A mother father and two young boys smile at the camera. In September of 2015, a young promising baseball player and his mom and dad sat under the giant Louisville Slugger hanging on the wall of the St. Louis Children’s Hospital Joe Buck Imaging Center trying to absorb devastating news. A brain tumor—not a small fracture in his back, a virus or an inner ear infection as once thought—was causing Gabe, who was 15 at the time, to suddenly have trouble keeping his balance.

Gabe was the fastest runner on his team. “When he started having trouble hopping and running, we really became concerned,” says his dad Jeff.

A confirmed diagnosis, seen clearly in an image of Gabe’s brain, launched the Scalise family’s long, hard-fought battle—filled with brain surgery, MRIs, radiation, setbacks and challenges.

But, despite struggling through weeks of dizziness and nausea, a year of weakness and double vision that was finally repaired with corrective surgery last September, Gabe and his family stayed positive and celebrated reaching every therapeutic milestone. Even when they heard that the small amount of tumor left in Gabe’s brain had grown slightly and needed to be treated with proton beam radiation, they met the news with optimism.

“St. Louis is one of only 12 places in the United States that has this technology, and it is right here in our backyard. Gabe is going to be just fine,” Jeff posted on Gabe’s CaringBridge page.

In fact, as is the case with Gabe, improvements in childhood brain tumor survival rates have led to an increasing emphasis on quality of life after treatment. And cognitive deficits are the single greatest detractor from that quality of life.

For years now, doctors have monitored and measured the cognitive damage that occurs in the brains of children after tumor treatment. Sometimes that damage is minimal. Sometimes it’s devastating.

For Gabe, it’s somewhere in between. According to Jeff, while Gabe is making good grades, he struggles with short-term memory and retention issues he’d never before experienced. Plus, lingering double vision keeps him sidelined from baseball.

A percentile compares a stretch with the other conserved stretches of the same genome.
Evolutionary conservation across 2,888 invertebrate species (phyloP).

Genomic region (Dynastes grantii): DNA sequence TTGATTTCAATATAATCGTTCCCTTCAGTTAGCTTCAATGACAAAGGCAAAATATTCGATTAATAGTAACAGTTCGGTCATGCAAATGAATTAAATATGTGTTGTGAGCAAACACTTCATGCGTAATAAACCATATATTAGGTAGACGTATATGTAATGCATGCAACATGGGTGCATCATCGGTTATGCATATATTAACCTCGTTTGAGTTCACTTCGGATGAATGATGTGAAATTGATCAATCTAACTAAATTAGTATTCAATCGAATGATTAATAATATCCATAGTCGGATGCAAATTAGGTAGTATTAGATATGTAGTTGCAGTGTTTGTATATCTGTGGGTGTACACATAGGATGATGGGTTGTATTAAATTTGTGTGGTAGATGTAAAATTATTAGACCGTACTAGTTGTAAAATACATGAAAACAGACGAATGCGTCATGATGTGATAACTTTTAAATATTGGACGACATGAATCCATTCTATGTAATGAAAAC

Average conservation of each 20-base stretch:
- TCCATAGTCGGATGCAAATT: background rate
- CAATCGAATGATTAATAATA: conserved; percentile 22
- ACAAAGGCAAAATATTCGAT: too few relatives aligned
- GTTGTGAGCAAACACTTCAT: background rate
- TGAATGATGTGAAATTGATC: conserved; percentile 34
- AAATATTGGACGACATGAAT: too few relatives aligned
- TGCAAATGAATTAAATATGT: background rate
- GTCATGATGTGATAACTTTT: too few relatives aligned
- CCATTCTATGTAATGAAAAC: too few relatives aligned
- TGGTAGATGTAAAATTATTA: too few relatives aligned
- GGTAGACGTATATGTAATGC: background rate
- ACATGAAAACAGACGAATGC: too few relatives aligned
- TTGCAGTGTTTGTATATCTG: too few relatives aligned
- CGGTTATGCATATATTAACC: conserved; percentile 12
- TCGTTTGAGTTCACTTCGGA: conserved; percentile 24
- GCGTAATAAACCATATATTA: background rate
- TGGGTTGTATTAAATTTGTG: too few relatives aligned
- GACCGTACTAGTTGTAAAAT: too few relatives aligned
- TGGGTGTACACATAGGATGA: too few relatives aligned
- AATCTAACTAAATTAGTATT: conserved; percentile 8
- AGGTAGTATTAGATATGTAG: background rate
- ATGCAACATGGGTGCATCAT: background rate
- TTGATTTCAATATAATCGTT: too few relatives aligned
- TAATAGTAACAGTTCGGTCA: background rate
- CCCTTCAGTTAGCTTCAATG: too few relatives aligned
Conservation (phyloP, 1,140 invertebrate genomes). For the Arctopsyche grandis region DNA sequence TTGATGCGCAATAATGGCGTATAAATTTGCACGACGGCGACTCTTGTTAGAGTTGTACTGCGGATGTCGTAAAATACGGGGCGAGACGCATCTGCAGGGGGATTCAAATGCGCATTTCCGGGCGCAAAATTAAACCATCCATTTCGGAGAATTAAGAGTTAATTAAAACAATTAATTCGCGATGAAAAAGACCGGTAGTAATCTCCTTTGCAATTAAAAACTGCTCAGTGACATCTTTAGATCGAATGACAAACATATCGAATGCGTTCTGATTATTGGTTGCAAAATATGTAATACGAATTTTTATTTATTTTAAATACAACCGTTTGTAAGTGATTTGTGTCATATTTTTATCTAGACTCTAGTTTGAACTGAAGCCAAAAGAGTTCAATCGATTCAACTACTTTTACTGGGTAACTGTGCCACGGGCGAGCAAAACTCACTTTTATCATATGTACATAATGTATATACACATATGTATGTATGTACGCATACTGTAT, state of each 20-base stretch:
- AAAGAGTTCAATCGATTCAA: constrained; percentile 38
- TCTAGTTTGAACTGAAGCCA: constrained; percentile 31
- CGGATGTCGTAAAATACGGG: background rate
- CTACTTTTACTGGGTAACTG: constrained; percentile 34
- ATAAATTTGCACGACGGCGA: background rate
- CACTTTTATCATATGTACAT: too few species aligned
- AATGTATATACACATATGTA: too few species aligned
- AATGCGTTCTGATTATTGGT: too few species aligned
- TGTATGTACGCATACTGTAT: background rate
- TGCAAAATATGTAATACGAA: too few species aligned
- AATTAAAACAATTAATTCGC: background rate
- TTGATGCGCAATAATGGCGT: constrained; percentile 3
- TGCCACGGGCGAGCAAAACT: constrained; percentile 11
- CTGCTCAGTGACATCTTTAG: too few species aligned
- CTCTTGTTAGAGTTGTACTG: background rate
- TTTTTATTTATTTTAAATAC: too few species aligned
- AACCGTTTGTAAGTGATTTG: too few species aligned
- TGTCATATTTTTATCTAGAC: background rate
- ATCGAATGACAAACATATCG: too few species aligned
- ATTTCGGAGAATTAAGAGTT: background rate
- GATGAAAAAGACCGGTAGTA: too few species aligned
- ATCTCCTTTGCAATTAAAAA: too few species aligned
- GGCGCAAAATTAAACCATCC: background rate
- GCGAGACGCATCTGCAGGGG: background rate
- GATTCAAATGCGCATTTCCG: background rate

Earlier this year, the Children’s Discovery Institute (CDI), a research partnership between St. Louis Children’s Hospital and Washington University School of Medicine, funded research to identify the biomarkers of cognitive deficits in brain tumor survivors. This study aims to develop the necessary tools to enhance cognitive recovery.

The co-principal investigators of this research are Children’s Hospital neuro-oncologist Joshua Rubin, MD, PhD, pediatrics, and Brad Schlaggar, MD, PhD, neurologist-in-chief at St. Louis
Children’s Hospital. Together, they are calling on the expertise from the Washington University
School of Medicine’s departments of neurosurgery, neuroradiology, radiation oncology and biomedical engineering.

“That is what it takes to do the computational work necessary to make predictions about individual patients,” says Dr. Schlaggar. “It’s a highly aspirational study, but that’s the beauty of the CDI and its willingness to take risks on new and possibly game-changing ideas. With the imaging and computational capabilities available here, we are uniquely positioned to assess how the treatment of tumors and the tumors themselves contribute to cognitive deficits.”

The researchers will gather neuro-images of the approximately 52 brain tumor patients diagnosed or referred to Children’s Hospital for confirmation of their diagnosis per year. By delving deeply into the data generated from the images, they hope to be able to make more accurate predictions regarding who will be at risk for developing learning or communication problems.

“It’s all about personalized medicine and being able to say to a patient ‘this is exactly where you stand in the continuum of risk for a poor outcome, and this is how we are going to change that trajectory,’ ” Dr. Schlaggar says.

Gabe and his family hope these CDI investigators hit it out of the park.